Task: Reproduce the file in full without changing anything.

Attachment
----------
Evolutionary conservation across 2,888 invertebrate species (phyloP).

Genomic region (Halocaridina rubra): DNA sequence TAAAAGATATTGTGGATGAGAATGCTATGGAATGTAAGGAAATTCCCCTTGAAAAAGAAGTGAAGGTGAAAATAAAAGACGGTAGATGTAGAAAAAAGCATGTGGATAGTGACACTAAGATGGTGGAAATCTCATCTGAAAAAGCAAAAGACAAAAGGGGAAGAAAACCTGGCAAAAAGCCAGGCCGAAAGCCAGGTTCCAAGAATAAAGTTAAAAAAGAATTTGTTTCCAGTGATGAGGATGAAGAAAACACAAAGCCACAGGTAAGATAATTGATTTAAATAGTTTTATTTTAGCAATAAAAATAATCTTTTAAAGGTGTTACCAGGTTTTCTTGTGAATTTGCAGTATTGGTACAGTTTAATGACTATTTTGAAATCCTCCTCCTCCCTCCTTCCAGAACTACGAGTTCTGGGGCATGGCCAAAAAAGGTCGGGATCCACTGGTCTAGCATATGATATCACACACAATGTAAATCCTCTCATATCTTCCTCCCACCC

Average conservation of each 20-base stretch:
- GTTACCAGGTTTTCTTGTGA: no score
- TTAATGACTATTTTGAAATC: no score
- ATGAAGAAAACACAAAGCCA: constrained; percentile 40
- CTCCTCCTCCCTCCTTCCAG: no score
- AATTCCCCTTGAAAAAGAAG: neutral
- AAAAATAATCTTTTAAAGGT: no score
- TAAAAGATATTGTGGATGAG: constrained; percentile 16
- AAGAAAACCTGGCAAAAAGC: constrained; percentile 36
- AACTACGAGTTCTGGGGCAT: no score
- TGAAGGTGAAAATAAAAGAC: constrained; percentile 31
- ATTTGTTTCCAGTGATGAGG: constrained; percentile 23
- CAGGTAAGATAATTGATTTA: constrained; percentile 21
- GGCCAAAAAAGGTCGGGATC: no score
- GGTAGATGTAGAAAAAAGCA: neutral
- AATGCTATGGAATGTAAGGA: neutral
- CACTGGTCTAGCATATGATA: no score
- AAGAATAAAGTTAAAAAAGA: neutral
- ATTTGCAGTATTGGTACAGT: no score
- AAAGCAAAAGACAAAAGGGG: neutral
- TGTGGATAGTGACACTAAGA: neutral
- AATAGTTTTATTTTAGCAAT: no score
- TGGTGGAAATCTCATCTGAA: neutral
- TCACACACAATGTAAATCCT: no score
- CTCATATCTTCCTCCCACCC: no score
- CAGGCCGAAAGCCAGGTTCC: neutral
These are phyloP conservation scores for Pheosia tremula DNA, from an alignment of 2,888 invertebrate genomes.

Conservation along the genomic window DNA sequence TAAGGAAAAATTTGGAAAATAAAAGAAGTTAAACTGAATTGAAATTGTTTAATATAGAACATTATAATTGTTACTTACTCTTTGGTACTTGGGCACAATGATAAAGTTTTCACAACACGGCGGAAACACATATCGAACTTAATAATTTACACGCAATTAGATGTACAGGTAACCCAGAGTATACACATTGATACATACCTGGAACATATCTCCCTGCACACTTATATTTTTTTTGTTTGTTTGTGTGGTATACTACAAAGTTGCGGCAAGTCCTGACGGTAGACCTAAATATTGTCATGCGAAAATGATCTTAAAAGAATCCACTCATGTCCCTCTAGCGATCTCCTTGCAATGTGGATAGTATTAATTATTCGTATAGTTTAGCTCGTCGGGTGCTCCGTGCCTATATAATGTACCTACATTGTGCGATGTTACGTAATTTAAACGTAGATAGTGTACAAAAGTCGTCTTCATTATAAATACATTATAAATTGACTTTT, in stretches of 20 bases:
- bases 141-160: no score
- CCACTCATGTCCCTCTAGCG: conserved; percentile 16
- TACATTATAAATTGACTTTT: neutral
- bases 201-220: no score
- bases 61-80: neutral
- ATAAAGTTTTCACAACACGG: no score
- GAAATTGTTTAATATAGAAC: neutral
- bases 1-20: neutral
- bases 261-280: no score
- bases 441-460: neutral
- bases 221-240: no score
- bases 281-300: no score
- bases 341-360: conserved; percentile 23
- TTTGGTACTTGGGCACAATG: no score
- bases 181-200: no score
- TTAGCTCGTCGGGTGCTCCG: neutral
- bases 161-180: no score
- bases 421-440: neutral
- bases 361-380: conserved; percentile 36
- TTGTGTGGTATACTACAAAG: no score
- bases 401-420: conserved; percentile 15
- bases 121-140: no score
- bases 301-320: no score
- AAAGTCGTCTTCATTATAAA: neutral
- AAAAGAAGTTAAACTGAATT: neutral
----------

Evolutionary conservation across 2,888 invertebrate species (phyloP).

Genomic region (Halocaridina rubra): DNA sequence TAAAAGATATTGTGGATGAGAATGCTATGGAATGTAAGGAAATTCCCCTTGAAAAAGAAGTGAAGGTGAAAATAAAAGACGGTAGATGTAGAAAAAAGCATGTGGATAGTGACACTAAGATGGTGGAAATCTCATCTGAAAAAGCAAAAGACAAAAGGGGAAGAAAACCTGGCAAAAAGCCAGGCCGAAAGCCAGGTTCCAAGAATAAAGTTAAAAAAGAATTTGTTTCCAGTGATGAGGATGAAGAAAACACAAAGCCACAGGTAAGATAATTGATTTAAATAGTTTTATTTTAGCAATAAAAATAATCTTTTAAAGGTGTTACCAGGTTTTCTTGTGAATTTGCAGTATTGGTACAGTTTAATGACTATTTTGAAATCCTCCTCCTCCCTCCTTCCAGAACTACGAGTTCTGGGGCATGGCCAAAAAAGGTCGGGATCCACTGGTCTAGCATATGATATCACACACAATGTAAATCCTCTCATATCTTCCTCCCACCC

Average conservation of each 20-base stretch:
- GTTACCAGGTTTTCTTGTGA: no score
- TTAATGACTATTTTGAAATC: no score
- ATGAAGAAAACACAAAGCCA: constrained; percentile 40
- CTCCTCCTCCCTCCTTCCAG: no score
- AATTCCCCTTGAAAAAGAAG: neutral
- AAAAATAATCTTTTAAAGGT: no score
- TAAAAGATATTGTGGATGAG: constrained; percentile 16
- AAGAAAACCTGGCAAAAAGC: constrained; percentile 36
- AACTACGAGTTCTGGGGCAT: no score
- TGAAGGTGAAAATAAAAGAC: constrained; percentile 31
- ATTTGTTTCCAGTGATGAGG: constrained; percentile 23
- CAGGTAAGATAATTGATTTA: constrained; percentile 21
- GGCCAAAAAAGGTCGGGATC: no score
- GGTAGATGTAGAAAAAAGCA: neutral
- AATGCTATGGAATGTAAGGA: neutral
- CACTGGTCTAGCATATGATA: no score
- AAGAATAAAGTTAAAAAAGA: neutral
- ATTTGCAGTATTGGTACAGT: no score
- AAAGCAAAAGACAAAAGGGG: neutral
- TGTGGATAGTGACACTAAGA: neutral
- AATAGTTTTATTTTAGCAAT: no score
- TGGTGGAAATCTCATCTGAA: neutral
- TCACACACAATGTAAATCCT: no score
- CTCATATCTTCCTCCCACCC: no score
- CAGGCCGAAAGCCAGGTTCC: neutral
These are phyloP conservation scores for Pheosia tremula DNA, from an alignment of 2,888 invertebrate genomes.

Conservation along the genomic window DNA sequence TAAGGAAAAATTTGGAAAATAAAAGAAGTTAAACTGAATTGAAATTGTTTAATATAGAACATTATAATTGTTACTTACTCTTTGGTACTTGGGCACAATGATAAAGTTTTCACAACACGGCGGAAACACATATCGAACTTAATAATTTACACGCAATTAGATGTACAGGTAACCCAGAGTATACACATTGATACATACCTGGAACATATCTCCCTGCACACTTATATTTTTTTTGTTTGTTTGTGTGGTATACTACAAAGTTGCGGCAAGTCCTGACGGTAGACCTAAATATTGTCATGCGAAAATGATCTTAAAAGAATCCACTCATGTCCCTCTAGCGATCTCCTTGCAATGTGGATAGTATTAATTATTCGTATAGTTTAGCTCGTCGGGTGCTCCGTGCCTATATAATGTACCTACATTGTGCGATGTTACGTAATTTAAACGTAGATAGTGTACAAAAGTCGTCTTCATTATAAATACATTATAAATTGACTTTT, in stretches of 20 bases:
- bases 141-160: no score
- CCACTCATGTCCCTCTAGCG: conserved; percentile 16
- TACATTATAAATTGACTTTT: neutral
- bases 201-220: no score
- bases 61-80: neutral
- ATAAAGTTTTCACAACACGG: no score
- GAAATTGTTTAATATAGAAC: neutral
- bases 1-20: neutral
- bases 261-280: no score
- bases 441-460: neutral
- bases 221-240: no score
- bases 281-300: no score
- bases 341-360: conserved; percentile 23
- TTTGGTACTTGGGCACAATG: no score
- bases 181-200: no score
- TTAGCTCGTCGGGTGCTCCG: neutral
- bases 161-180: no score
- bases 421-440: neutral
- bases 361-380: conserved; percentile 36
- TTGTGTGGTATACTACAAAG: no score
- bases 401-420: conserved; percentile 15
- bases 121-140: no score
- bases 301-320: no score
- AAAGTCGTCTTCATTATAAA: neutral
- AAAAGAAGTTAAACTGAATT: neutral